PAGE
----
The Big Bad Wolf; The Beast; The Demon Alcohol. The ‘Drink’ is given many names when you’re learning to accept that you have a problem with alcohol. The funny thing is I’m not afraid of being tempted by The Dark Side.
Today, there are others things I fear.
“Your life is going to Change!”
I’m reassured of that again and again. I hear others in recovery talk about how much they hated their lives. They hated how much of a hold drinking had over them. By the time they realized they needed help they were mean and cruel to loved ones, lying, sneaking around, selfish, impatient, unfocused, unmotivated and falling into despair. They talk about how forming and keeping relationships became increasingly difficult.
While I do admit that I hate how I felt when I drank too much and was routinely disgusted and disappointed with myself, I love my life. I treasure my relationships and meet with loved ones as much as I can. I love meeting new people and hearing their stories. I surround myself with books, music, art, movies, good food and philosophy. I enjoy exploring life and run around snapping photos of the beautiful things I see around me. I try to see the good in every day and every person and encourage others to do the same. I love to laugh, dance, make love, hug, and sing (even though I can’t carry a tune). I eat healthily 80% of the time, avoiding overly processed foods, soda and sugar, and I’ve been a pescetarian since February 2011. I think of life as an adventure and I’m drawn to others who see life the same way.
What if I stop seeing life this way? What if this addiction and subsequent battle for sobriety breaks my spirit? Will the positive parts of me remain? Will I become disappointed in and judge myself harshly if I falter? Will I give up? Will my life change so much that I lose what I love about it too? This scares me. Very much.
“Once an addict, always an addict.”
To become an alcoholic in the first place you have to be genetically predisposed to addiction. I am aware of alcoholism on both branches of my family tree so maybe that’s true. My fear is that I will replace this addiction with another. What if I am unable to understand and deal with my triggers fast enough and seek solace in another drug? Remember, I love the high, the rush, the numbness, the silence. So what if I start smoking weed or I find a super awesome herbal tea, or something? What if I substitute alcohol with coffee, cigarettes, sex, exercise, popcorn or even writing blogposts? What if I need another addiction?
“You’ll do less drinking and more thinking.”
I’ve been told I’ll think alot more. Oh crap, please no! Anything but more thinking! I am a powerful Super Analyst to begin with. I think that’s what started my problems in the first place. Haha, “I think.” I think you get the picture. I get tired of thinking so much. About three months into my eighteen month long therapy term, a friend explained ‘slipping’ to me. It’s when you become aware of all the thoughts in your mind in an instant. ALL OF THEM. Then you see your mind start to fragment. You see and feel yourself slipping. I understood right away what she meant. I’d already felt it. It lasted only a fraction of a minute but felt like an hour. I was terrified but calm at the same time. It was quiet. The bottom line is, that is a scary place to be, because it’s easy to disappear into it. I’m afraid that if I don’t learn to handle or quiet all those thoughts, they’ll overwhelm me and I’ll fragment.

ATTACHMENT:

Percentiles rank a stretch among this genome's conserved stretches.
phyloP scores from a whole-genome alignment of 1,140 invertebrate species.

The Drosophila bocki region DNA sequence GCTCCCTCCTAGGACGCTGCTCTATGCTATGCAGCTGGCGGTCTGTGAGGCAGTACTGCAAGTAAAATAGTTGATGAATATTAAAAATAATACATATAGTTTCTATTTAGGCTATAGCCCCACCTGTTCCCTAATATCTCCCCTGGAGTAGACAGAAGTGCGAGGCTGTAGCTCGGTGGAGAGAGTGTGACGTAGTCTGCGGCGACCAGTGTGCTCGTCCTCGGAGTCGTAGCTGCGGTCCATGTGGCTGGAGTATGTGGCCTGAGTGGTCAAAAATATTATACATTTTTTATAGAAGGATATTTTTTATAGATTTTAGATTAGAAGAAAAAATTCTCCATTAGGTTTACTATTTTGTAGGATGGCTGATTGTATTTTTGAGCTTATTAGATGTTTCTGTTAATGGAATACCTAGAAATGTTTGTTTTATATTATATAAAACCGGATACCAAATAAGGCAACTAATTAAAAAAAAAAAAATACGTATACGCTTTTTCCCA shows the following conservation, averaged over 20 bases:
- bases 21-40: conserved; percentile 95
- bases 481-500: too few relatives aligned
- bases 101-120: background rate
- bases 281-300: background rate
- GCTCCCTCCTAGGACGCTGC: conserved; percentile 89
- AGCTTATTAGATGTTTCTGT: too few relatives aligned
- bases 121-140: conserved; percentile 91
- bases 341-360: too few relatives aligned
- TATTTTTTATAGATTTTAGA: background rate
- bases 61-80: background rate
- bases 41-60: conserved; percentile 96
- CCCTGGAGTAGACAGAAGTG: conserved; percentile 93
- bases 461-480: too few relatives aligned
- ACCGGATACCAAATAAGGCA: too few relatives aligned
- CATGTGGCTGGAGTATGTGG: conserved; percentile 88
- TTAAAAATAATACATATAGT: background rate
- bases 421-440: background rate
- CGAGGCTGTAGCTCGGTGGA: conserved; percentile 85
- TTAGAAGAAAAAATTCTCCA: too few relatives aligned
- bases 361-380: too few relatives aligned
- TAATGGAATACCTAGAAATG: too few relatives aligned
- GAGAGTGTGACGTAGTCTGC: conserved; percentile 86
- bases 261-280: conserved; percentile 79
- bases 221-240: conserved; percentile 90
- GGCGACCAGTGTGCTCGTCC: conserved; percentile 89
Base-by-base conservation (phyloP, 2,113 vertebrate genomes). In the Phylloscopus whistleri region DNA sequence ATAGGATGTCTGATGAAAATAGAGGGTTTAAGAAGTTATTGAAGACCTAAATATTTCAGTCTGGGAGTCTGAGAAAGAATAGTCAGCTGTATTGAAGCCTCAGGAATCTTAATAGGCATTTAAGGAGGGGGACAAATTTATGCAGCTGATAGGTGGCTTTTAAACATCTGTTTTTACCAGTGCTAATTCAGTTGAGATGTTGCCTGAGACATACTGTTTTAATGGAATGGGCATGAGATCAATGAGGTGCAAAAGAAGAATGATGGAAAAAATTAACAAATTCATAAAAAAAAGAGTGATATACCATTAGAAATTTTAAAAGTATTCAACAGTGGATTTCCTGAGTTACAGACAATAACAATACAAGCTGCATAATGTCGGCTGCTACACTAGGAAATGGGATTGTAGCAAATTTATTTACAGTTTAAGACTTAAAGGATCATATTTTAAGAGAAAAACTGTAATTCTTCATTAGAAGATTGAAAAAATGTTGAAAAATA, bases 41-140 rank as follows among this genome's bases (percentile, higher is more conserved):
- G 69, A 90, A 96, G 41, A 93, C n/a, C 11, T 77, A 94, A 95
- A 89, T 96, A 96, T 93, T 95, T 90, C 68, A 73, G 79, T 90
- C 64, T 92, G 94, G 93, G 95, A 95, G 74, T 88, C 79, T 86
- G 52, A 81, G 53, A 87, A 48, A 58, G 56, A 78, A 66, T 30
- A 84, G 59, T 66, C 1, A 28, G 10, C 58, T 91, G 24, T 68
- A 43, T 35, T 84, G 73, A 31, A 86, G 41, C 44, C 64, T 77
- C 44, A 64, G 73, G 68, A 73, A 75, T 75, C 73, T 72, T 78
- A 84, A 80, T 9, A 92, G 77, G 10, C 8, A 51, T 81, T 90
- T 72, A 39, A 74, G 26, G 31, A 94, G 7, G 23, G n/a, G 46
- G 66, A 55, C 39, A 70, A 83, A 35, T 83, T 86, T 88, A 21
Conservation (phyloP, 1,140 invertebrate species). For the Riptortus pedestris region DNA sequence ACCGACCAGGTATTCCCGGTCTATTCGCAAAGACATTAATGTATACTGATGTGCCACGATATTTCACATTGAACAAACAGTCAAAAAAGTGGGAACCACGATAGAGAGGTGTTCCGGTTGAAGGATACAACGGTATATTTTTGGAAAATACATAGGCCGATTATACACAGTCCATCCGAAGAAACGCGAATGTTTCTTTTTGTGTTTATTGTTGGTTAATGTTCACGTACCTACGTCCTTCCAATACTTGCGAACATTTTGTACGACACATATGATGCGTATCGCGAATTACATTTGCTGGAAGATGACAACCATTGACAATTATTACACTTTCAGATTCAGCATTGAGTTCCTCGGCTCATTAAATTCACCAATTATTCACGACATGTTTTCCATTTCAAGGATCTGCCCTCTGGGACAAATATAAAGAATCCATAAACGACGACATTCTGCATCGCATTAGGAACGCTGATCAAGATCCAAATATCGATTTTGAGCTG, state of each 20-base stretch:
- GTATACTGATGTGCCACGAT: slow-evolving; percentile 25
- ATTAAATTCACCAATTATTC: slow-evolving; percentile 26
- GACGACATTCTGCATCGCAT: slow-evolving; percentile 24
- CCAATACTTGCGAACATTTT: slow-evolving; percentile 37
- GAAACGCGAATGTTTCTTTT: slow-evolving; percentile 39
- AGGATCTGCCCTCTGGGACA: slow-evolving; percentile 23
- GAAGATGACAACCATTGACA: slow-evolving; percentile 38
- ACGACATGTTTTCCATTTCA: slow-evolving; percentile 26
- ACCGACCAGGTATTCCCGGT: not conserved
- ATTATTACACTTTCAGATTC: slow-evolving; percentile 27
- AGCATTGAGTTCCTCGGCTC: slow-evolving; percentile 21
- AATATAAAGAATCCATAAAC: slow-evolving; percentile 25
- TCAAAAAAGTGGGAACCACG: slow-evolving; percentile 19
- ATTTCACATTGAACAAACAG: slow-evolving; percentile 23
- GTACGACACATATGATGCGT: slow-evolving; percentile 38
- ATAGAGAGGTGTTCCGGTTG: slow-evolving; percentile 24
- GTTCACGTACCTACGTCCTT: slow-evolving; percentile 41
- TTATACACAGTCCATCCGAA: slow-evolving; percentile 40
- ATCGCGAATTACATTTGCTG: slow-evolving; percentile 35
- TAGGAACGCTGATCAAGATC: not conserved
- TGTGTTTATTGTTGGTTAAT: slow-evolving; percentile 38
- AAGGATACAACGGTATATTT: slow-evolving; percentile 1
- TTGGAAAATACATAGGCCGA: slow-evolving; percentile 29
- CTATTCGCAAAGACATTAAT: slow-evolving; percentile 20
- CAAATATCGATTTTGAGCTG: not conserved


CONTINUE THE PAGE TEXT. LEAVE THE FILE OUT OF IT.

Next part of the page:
So how will I face my fears?
This is the point where I take a deep breath. One day at a time. One hour at a time. One moment at a time. That’s one of the rules right? I’ll try not to worry about what will change. I’ll continue to do what I love and explore my life. Maybe I will learn new thing and meet new people. Every change is an opportunity. Change is inevitable and it is reassuring in its consistency that way. I chose not to worry about what will and won’t change and accept that right now I am exactly where I need to be in order to become who I was meant to be.
“And once the storm is over, you won’t remember how you made it through, how you managed to survive. You won’t even be sure, whether the storm is really over. But one thing is certain. When you come out of the storm, you won’t be the same person who walked in. That’s what this storm’s all about.” ― Haruki Murakami